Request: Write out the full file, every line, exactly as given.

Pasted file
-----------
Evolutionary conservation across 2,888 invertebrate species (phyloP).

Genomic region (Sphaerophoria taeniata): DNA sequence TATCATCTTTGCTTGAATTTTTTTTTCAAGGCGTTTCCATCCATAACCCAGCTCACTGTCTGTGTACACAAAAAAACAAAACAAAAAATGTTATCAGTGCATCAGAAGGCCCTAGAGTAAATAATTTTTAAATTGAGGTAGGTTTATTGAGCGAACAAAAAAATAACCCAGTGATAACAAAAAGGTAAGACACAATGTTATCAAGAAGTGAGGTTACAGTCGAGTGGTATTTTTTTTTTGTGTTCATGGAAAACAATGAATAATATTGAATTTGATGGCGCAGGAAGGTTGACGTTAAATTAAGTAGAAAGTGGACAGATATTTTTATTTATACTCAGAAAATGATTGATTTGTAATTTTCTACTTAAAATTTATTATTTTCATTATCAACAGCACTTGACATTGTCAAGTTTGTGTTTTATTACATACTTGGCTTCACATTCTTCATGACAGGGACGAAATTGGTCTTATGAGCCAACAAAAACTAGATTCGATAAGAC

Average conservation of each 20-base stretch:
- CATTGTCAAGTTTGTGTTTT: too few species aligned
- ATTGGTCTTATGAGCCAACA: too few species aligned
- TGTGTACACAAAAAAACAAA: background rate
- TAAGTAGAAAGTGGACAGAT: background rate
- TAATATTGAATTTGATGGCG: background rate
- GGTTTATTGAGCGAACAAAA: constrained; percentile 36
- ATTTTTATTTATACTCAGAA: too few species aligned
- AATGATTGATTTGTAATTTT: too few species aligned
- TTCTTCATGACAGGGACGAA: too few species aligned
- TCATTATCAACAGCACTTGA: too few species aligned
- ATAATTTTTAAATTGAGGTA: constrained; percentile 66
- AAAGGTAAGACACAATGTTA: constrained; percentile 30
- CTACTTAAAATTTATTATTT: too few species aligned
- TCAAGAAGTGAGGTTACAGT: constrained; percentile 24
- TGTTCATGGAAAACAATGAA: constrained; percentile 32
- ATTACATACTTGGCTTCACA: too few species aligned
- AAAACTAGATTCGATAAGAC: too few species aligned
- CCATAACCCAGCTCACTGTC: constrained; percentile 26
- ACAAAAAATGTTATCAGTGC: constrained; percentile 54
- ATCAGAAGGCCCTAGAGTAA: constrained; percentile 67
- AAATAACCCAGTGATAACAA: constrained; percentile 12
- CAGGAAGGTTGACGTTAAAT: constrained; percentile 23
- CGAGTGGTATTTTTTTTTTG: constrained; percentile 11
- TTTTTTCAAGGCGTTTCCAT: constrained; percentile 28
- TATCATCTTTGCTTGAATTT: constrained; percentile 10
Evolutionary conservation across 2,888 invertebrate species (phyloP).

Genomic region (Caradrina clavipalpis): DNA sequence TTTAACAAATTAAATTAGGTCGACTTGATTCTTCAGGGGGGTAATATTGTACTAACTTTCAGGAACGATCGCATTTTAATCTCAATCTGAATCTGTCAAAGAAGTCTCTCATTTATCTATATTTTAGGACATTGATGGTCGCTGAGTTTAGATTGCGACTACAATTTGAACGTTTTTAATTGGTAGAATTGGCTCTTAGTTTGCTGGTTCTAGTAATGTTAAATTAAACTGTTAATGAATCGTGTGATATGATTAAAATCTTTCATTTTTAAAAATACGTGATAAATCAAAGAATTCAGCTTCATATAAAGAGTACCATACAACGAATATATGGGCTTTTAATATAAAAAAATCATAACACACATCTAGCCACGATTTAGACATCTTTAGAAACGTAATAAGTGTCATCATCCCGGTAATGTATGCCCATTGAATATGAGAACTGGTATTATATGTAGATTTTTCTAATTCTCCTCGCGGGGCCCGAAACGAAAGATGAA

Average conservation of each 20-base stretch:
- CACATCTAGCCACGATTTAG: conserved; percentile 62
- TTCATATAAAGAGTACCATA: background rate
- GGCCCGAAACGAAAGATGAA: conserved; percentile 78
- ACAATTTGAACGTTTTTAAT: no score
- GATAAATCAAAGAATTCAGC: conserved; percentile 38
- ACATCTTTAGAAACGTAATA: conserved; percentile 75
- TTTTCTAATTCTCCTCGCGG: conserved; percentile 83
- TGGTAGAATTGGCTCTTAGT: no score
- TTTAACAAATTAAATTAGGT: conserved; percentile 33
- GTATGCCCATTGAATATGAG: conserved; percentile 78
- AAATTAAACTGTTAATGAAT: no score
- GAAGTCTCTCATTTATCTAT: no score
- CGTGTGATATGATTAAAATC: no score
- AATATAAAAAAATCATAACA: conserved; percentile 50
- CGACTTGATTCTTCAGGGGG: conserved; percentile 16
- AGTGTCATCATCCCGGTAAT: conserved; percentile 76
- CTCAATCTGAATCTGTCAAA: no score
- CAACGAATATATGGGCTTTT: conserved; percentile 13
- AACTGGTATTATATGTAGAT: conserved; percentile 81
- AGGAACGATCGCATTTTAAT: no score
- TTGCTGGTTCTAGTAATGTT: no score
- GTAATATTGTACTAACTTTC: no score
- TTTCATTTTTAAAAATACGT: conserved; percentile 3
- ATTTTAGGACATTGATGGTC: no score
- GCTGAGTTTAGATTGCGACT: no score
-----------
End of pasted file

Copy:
Evolutionary conservation across 2,888 invertebrate species (phyloP).

Genomic region (Sphaerophoria taeniata): DNA sequence TATCATCTTTGCTTGAATTTTTTTTTCAAGGCGTTTCCATCCATAACCCAGCTCACTGTCTGTGTACACAAAAAAACAAAACAAAAAATGTTATCAGTGCATCAGAAGGCCCTAGAGTAAATAATTTTTAAATTGAGGTAGGTTTATTGAGCGAACAAAAAAATAACCCAGTGATAACAAAAAGGTAAGACACAATGTTATCAAGAAGTGAGGTTACAGTCGAGTGGTATTTTTTTTTTGTGTTCATGGAAAACAATGAATAATATTGAATTTGATGGCGCAGGAAGGTTGACGTTAAATTAAGTAGAAAGTGGACAGATATTTTTATTTATACTCAGAAAATGATTGATTTGTAATTTTCTACTTAAAATTTATTATTTTCATTATCAACAGCACTTGACATTGTCAAGTTTGTGTTTTATTACATACTTGGCTTCACATTCTTCATGACAGGGACGAAATTGGTCTTATGAGCCAACAAAAACTAGATTCGATAAGAC

Average conservation of each 20-base stretch:
- CATTGTCAAGTTTGTGTTTT: too few species aligned
- ATTGGTCTTATGAGCCAACA: too few species aligned
- TGTGTACACAAAAAAACAAA: background rate
- TAAGTAGAAAGTGGACAGAT: background rate
- TAATATTGAATTTGATGGCG: background rate
- GGTTTATTGAGCGAACAAAA: constrained; percentile 36
- ATTTTTATTTATACTCAGAA: too few species aligned
- AATGATTGATTTGTAATTTT: too few species aligned
- TTCTTCATGACAGGGACGAA: too few species aligned
- TCATTATCAACAGCACTTGA: too few species aligned
- ATAATTTTTAAATTGAGGTA: constrained; percentile 66
- AAAGGTAAGACACAATGTTA: constrained; percentile 30
- CTACTTAAAATTTATTATTT: too few species aligned
- TCAAGAAGTGAGGTTACAGT: constrained; percentile 24
- TGTTCATGGAAAACAATGAA: constrained; percentile 32
- ATTACATACTTGGCTTCACA: too few species aligned
- AAAACTAGATTCGATAAGAC: too few species aligned
- CCATAACCCAGCTCACTGTC: constrained; percentile 26
- ACAAAAAATGTTATCAGTGC: constrained; percentile 54
- ATCAGAAGGCCCTAGAGTAA: constrained; percentile 67
- AAATAACCCAGTGATAACAA: constrained; percentile 12
- CAGGAAGGTTGACGTTAAAT: constrained; percentile 23
- CGAGTGGTATTTTTTTTTTG: constrained; percentile 11
- TTTTTTCAAGGCGTTTCCAT: constrained; percentile 28
- TATCATCTTTGCTTGAATTT: constrained; percentile 10
Evolutionary conservation across 2,888 invertebrate species (phyloP).

Genomic region (Caradrina clavipalpis): DNA sequence TTTAACAAATTAAATTAGGTCGACTTGATTCTTCAGGGGGGTAATATTGTACTAACTTTCAGGAACGATCGCATTTTAATCTCAATCTGAATCTGTCAAAGAAGTCTCTCATTTATCTATATTTTAGGACATTGATGGTCGCTGAGTTTAGATTGCGACTACAATTTGAACGTTTTTAATTGGTAGAATTGGCTCTTAGTTTGCTGGTTCTAGTAATGTTAAATTAAACTGTTAATGAATCGTGTGATATGATTAAAATCTTTCATTTTTAAAAATACGTGATAAATCAAAGAATTCAGCTTCATATAAAGAGTACCATACAACGAATATATGGGCTTTTAATATAAAAAAATCATAACACACATCTAGCCACGATTTAGACATCTTTAGAAACGTAATAAGTGTCATCATCCCGGTAATGTATGCCCATTGAATATGAGAACTGGTATTATATGTAGATTTTTCTAATTCTCCTCGCGGGGCCCGAAACGAAAGATGAA

Average conservation of each 20-base stretch:
- CACATCTAGCCACGATTTAG: conserved; percentile 62
- TTCATATAAAGAGTACCATA: background rate
- GGCCCGAAACGAAAGATGAA: conserved; percentile 78
- ACAATTTGAACGTTTTTAAT: no score
- GATAAATCAAAGAATTCAGC: conserved; percentile 38
- ACATCTTTAGAAACGTAATA: conserved; percentile 75
- TTTTCTAATTCTCCTCGCGG: conserved; percentile 83
- TGGTAGAATTGGCTCTTAGT: no score
- TTTAACAAATTAAATTAGGT: conserved; percentile 33
- GTATGCCCATTGAATATGAG: conserved; percentile 78
- AAATTAAACTGTTAATGAAT: no score
- GAAGTCTCTCATTTATCTAT: no score
- CGTGTGATATGATTAAAATC: no score
- AATATAAAAAAATCATAACA: conserved; percentile 50
- CGACTTGATTCTTCAGGGGG: conserved; percentile 16
- AGTGTCATCATCCCGGTAAT: conserved; percentile 76
- CTCAATCTGAATCTGTCAAA: no score
- CAACGAATATATGGGCTTTT: conserved; percentile 13
- AACTGGTATTATATGTAGAT: conserved; percentile 81
- AGGAACGATCGCATTTTAAT: no score
- TTGCTGGTTCTAGTAATGTT: no score
- GTAATATTGTACTAACTTTC: no score
- TTTCATTTTTAAAAATACGT: conserved; percentile 3
- ATTTTAGGACATTGATGGTC: no score
- GCTGAGTTTAGATTGCGACT: no score